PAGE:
FDA trimmed the proposed sun protection categories to minimum, moderate, or high and did away with obsolete or misleading terms such as "sunblock," "waterproof," "all-day protection," and "visible and/or infrared light protection." It also added a new SPF (sun protection factor) of "30 plus" (or "30+"). Sunscreen labels also must contain a "Sun Alert" statement reflecting the important role of sunscreens in a total program to reduce the harmful effects of the sun. The statement reads: "Sun alert: Limiting sun exposure, wearing protective clothing and using sunscreens may reduce the risks of skin aging, skin cancer and other harmful effects of the sun." Tanning preparations that do not contain sunscreen ingredients must display a specifically worded warning to that effect. Sunscreen manufacturers have 24 months to comply with the new labeling regulations, while those making cosmetic tanning products that do not contain a sunscreen must add the required warning within 12 months. FDA is still evaluating claims related to ultraviolet protection.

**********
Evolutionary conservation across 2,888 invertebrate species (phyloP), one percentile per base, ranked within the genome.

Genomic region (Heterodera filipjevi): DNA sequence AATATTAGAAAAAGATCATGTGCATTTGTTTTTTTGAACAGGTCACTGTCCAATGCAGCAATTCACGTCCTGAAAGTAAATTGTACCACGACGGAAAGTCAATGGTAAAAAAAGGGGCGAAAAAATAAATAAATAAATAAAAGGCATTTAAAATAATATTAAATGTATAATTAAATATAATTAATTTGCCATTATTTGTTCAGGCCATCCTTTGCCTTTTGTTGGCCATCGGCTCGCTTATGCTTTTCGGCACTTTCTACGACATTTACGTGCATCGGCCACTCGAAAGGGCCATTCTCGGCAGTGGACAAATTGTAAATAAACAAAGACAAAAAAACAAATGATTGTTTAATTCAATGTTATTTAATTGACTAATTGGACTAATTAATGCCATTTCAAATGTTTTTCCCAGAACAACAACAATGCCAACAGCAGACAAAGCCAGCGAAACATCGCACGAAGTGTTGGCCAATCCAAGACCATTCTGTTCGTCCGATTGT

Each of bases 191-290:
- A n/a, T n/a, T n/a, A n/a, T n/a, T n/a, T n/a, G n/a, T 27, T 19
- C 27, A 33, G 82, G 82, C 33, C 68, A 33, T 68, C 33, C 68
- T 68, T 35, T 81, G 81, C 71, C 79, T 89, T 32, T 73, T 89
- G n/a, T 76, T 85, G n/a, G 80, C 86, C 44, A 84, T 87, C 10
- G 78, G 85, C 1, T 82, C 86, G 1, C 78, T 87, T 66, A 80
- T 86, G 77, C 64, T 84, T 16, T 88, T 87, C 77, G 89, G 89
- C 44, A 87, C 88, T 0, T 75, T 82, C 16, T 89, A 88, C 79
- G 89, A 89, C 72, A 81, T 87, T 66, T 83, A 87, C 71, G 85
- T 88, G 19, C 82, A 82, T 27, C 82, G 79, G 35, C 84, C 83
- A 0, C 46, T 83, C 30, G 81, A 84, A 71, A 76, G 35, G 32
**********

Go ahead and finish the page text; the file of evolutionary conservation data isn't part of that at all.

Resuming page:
Sunscreen labeling changes
New regulations on sun protection products are designed to better inform consumers. The regulations call for uniform, streamlined labeling on all OTC sunscreen products, including sunscreen-cosmetic combinations.
Jun 30th, 1999